Supershrinks: What is the secret of their success?

Supershrinks: What is the secret of their success?

by Barry Duncan, PhD and Scott Miller, PhD

Clients of the best therapists improve at a rate at least 50-percent higher and drop out at a rate at least 50-percent lower than those of average clinicians. What is the key to superior performance?
Clients of the best therapists improve at a rate at least 50 percent higher and drop out at a rate at least 50 percent lower than those of average clinicians. What is the key to superior performance? Are "supershrinks" made or born? Is it a matter of temperament or training? Have they discovered a secret unknown to other clinicians or are their superior results simply a fluke, more measurement error than reality? We know that who provides the therapy is a much more important determinant of success than what treatment approach is provided. The age, gender, and diagnosis of the client have no impact on the treatment success rate, nor do the experience, training, and theoretical orientation of the therapist. In attempting to answer these questions, Miller, Hubble and Duncan, have found that the best of the best simply work harder at improving their performance than others and attentiveness to feedback is crucial. When a measure of the alliance is used with a standardized outcome scale, available evidence shows clients are less likely to deteriorate, more likely to stay longer, and twice as likely to achieve a change of clinical significance.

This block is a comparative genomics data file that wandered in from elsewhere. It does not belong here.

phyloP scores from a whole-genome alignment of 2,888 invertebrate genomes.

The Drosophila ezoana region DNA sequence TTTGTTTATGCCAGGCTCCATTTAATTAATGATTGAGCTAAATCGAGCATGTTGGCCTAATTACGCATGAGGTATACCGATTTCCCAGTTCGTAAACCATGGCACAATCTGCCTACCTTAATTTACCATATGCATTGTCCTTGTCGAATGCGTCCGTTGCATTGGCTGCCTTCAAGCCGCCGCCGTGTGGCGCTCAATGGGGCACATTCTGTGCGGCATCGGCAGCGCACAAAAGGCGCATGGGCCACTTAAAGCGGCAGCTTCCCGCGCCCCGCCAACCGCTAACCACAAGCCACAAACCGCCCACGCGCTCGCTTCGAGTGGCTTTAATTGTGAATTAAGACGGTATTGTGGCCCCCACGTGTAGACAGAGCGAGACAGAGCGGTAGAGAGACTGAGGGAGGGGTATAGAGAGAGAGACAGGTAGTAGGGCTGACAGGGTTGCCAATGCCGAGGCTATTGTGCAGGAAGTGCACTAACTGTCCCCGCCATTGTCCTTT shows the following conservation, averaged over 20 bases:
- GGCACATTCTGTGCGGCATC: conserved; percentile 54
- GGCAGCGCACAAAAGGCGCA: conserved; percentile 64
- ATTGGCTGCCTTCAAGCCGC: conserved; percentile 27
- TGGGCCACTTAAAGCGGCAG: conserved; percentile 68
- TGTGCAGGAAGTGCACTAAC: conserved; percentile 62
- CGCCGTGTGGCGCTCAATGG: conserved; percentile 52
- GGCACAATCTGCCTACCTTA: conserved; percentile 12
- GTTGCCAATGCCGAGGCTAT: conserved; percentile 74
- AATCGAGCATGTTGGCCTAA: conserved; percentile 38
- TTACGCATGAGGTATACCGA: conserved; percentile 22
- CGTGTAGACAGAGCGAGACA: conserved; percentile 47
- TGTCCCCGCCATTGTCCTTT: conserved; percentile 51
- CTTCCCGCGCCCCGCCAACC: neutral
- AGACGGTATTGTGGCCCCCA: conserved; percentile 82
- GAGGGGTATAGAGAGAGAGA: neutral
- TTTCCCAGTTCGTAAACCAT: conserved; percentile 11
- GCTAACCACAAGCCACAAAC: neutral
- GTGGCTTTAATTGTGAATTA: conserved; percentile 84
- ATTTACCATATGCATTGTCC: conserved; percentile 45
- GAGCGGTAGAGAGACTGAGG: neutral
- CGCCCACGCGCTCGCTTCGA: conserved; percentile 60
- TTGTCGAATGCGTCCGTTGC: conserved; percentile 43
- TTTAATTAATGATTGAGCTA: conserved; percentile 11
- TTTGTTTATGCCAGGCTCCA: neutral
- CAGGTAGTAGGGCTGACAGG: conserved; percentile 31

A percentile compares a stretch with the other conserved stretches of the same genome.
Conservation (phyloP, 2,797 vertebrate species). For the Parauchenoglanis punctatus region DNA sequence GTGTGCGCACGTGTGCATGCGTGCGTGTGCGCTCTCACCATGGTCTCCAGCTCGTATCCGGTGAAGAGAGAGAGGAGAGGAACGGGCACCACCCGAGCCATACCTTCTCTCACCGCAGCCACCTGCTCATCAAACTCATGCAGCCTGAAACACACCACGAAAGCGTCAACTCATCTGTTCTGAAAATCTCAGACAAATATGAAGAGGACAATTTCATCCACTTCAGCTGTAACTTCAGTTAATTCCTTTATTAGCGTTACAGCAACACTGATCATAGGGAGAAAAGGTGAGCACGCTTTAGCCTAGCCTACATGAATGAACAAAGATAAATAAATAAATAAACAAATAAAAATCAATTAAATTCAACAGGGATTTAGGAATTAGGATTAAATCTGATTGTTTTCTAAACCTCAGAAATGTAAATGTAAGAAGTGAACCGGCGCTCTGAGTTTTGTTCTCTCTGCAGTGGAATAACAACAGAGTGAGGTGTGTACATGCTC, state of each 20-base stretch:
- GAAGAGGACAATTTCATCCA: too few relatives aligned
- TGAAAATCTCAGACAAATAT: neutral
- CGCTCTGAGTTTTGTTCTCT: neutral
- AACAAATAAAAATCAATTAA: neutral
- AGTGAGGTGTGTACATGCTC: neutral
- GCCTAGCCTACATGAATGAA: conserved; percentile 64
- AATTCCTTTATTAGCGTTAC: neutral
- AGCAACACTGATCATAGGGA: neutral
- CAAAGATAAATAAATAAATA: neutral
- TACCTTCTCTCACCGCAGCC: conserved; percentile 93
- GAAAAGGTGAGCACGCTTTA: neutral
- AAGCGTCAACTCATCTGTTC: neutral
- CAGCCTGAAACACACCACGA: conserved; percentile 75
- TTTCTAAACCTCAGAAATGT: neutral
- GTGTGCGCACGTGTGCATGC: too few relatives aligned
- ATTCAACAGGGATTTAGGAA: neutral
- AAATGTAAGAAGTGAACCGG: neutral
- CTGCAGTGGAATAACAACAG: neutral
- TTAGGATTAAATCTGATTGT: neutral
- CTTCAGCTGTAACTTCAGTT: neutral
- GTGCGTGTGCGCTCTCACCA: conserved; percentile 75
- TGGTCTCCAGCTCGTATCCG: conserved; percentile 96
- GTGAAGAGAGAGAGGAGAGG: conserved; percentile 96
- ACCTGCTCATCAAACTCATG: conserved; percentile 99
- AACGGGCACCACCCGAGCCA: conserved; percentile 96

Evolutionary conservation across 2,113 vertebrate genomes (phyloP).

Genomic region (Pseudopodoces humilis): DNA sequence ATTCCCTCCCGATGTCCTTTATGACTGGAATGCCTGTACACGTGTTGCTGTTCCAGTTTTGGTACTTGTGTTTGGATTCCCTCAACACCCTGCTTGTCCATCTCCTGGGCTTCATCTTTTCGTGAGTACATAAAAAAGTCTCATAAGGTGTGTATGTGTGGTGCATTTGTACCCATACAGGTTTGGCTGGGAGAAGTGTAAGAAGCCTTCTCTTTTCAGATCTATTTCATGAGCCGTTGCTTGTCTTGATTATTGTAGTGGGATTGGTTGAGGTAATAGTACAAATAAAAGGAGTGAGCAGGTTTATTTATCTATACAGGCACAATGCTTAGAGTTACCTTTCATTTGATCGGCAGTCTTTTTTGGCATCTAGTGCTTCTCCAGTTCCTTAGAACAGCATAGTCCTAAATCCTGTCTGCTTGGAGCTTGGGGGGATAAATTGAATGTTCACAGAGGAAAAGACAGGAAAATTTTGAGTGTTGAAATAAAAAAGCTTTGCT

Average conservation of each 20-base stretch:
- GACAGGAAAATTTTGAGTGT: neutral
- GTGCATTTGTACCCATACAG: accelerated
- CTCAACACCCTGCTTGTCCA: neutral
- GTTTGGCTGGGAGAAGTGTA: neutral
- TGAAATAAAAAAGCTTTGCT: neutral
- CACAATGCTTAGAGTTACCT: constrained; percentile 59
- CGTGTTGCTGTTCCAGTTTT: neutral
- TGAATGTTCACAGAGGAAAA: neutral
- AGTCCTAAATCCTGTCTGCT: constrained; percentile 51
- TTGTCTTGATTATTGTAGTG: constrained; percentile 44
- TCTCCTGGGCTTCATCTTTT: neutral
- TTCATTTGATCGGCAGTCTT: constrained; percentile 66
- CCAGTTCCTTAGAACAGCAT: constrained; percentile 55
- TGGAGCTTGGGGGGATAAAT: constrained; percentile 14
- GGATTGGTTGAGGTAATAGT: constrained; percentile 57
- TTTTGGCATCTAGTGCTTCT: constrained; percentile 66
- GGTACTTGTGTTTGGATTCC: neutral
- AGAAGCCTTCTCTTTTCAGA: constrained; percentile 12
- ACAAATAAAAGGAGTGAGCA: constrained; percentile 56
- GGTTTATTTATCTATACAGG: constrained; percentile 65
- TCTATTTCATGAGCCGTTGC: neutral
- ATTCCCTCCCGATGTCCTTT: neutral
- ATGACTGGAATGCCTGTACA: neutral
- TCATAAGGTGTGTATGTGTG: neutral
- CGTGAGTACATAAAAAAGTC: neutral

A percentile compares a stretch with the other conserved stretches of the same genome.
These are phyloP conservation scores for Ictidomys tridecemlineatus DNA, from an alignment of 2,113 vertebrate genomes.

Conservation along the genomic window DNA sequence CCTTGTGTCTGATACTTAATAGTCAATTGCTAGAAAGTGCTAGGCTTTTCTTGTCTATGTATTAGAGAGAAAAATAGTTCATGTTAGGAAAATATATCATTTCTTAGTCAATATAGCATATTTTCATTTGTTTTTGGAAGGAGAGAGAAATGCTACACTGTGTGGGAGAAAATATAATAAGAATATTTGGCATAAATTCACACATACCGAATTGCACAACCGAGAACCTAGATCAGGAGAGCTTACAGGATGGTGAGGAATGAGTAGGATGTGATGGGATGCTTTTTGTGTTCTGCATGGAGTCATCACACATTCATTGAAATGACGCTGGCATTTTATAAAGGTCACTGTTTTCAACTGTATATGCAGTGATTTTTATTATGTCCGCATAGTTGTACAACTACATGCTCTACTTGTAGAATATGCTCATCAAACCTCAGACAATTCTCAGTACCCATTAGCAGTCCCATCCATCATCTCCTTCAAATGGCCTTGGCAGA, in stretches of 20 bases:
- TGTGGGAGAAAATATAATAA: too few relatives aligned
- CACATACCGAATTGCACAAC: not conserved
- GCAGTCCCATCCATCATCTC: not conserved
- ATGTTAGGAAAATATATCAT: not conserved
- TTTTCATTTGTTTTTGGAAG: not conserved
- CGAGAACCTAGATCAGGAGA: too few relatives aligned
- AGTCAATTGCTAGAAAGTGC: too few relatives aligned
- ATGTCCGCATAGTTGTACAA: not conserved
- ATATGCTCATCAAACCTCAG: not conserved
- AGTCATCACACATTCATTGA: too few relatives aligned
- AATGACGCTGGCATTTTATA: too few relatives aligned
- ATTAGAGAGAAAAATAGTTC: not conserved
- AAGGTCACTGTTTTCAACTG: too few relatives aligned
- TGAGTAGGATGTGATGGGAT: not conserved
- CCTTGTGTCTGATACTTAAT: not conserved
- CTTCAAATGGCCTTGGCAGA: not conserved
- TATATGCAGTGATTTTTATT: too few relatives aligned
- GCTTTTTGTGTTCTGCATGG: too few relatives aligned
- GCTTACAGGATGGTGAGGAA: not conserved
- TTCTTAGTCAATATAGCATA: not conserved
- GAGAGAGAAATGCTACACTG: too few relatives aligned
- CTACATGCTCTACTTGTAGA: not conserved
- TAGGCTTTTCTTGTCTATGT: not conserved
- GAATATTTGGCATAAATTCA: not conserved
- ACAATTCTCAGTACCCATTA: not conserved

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Copyright © 2008 Psychotherapy in Australia, reprinted with permission.
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Barry Duncan and Scott Miller are co-founders of the Institute for the Study of Therapeutic Change. Together, they have authored and edited numerous professional articles and books, including The Heart and Soul of Change: What Works in Therapy, Escape from Babel, Psychotherapy with Impossible Cases, and The Heroic Client. Recently, they released self-help books, Staying on Top and Keeping the Sand Out of Your Pants: A Surfer's Guide to the Good Life, and What's Right with You: Debunking Dysfunction and Changing Your Life.
It should surprise no one that we cannot objectively measure improvement in psychotherapy, because we can objectively define neither psychotherapy nor its goals.
steph k
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CE credits: 1.5
Learning objectives:

  • Describe what sets supershrinks apart from the rest of their peers.
  • Identify practical strategies for improving your effectiveness as a therapist
  • Apply outcome measures to your work with clients
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